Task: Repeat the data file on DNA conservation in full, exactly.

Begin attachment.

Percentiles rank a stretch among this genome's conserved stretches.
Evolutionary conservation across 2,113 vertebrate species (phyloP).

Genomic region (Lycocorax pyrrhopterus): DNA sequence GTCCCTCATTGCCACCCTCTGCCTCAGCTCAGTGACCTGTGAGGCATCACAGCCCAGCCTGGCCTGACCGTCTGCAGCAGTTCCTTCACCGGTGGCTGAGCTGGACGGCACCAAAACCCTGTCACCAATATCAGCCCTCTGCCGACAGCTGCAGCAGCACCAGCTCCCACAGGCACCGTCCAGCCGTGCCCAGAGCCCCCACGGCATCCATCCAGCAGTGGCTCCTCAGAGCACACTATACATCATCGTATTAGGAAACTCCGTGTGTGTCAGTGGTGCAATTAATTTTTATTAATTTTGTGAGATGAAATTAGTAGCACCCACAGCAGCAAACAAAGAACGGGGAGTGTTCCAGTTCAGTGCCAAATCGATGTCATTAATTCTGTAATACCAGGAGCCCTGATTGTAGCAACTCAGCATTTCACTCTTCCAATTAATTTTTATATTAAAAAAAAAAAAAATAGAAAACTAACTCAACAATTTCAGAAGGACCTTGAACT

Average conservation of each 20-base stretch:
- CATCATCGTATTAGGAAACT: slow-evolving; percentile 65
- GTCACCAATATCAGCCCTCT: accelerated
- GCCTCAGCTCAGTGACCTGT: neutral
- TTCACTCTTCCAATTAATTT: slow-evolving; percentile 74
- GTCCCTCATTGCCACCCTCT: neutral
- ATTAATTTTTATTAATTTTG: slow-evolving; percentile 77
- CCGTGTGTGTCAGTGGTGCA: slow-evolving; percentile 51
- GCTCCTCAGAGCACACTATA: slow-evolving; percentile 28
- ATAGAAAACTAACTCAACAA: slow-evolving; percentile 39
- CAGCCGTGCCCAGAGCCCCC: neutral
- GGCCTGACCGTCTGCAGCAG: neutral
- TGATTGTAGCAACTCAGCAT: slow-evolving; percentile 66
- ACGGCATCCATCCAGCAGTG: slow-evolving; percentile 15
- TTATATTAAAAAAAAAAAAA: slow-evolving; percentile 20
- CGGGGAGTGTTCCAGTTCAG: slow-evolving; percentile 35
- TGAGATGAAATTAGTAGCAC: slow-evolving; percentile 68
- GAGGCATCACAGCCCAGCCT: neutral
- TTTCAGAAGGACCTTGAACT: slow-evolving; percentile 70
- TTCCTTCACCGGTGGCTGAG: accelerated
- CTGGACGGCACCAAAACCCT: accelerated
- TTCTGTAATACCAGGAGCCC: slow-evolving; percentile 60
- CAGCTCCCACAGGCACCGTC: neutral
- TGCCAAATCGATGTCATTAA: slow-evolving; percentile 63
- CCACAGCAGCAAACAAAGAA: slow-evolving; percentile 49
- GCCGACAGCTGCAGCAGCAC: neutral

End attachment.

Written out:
Percentiles rank a stretch among this genome's conserved stretches.
Evolutionary conservation across 2,113 vertebrate species (phyloP).

Genomic region (Lycocorax pyrrhopterus): DNA sequence GTCCCTCATTGCCACCCTCTGCCTCAGCTCAGTGACCTGTGAGGCATCACAGCCCAGCCTGGCCTGACCGTCTGCAGCAGTTCCTTCACCGGTGGCTGAGCTGGACGGCACCAAAACCCTGTCACCAATATCAGCCCTCTGCCGACAGCTGCAGCAGCACCAGCTCCCACAGGCACCGTCCAGCCGTGCCCAGAGCCCCCACGGCATCCATCCAGCAGTGGCTCCTCAGAGCACACTATACATCATCGTATTAGGAAACTCCGTGTGTGTCAGTGGTGCAATTAATTTTTATTAATTTTGTGAGATGAAATTAGTAGCACCCACAGCAGCAAACAAAGAACGGGGAGTGTTCCAGTTCAGTGCCAAATCGATGTCATTAATTCTGTAATACCAGGAGCCCTGATTGTAGCAACTCAGCATTTCACTCTTCCAATTAATTTTTATATTAAAAAAAAAAAAAATAGAAAACTAACTCAACAATTTCAGAAGGACCTTGAACT

Average conservation of each 20-base stretch:
- CATCATCGTATTAGGAAACT: slow-evolving; percentile 65
- GTCACCAATATCAGCCCTCT: accelerated
- GCCTCAGCTCAGTGACCTGT: neutral
- TTCACTCTTCCAATTAATTT: slow-evolving; percentile 74
- GTCCCTCATTGCCACCCTCT: neutral
- ATTAATTTTTATTAATTTTG: slow-evolving; percentile 77
- CCGTGTGTGTCAGTGGTGCA: slow-evolving; percentile 51
- GCTCCTCAGAGCACACTATA: slow-evolving; percentile 28
- ATAGAAAACTAACTCAACAA: slow-evolving; percentile 39
- CAGCCGTGCCCAGAGCCCCC: neutral
- GGCCTGACCGTCTGCAGCAG: neutral
- TGATTGTAGCAACTCAGCAT: slow-evolving; percentile 66
- ACGGCATCCATCCAGCAGTG: slow-evolving; percentile 15
- TTATATTAAAAAAAAAAAAA: slow-evolving; percentile 20
- CGGGGAGTGTTCCAGTTCAG: slow-evolving; percentile 35
- TGAGATGAAATTAGTAGCAC: slow-evolving; percentile 68
- GAGGCATCACAGCCCAGCCT: neutral
- TTTCAGAAGGACCTTGAACT: slow-evolving; percentile 70
- TTCCTTCACCGGTGGCTGAG: accelerated
- CTGGACGGCACCAAAACCCT: accelerated
- TTCTGTAATACCAGGAGCCC: slow-evolving; percentile 60
- CAGCTCCCACAGGCACCGTC: neutral
- TGCCAAATCGATGTCATTAA: slow-evolving; percentile 63
- CCACAGCAGCAAACAAAGAA: slow-evolving; percentile 49
- GCCGACAGCTGCAGCAGCAC: neutral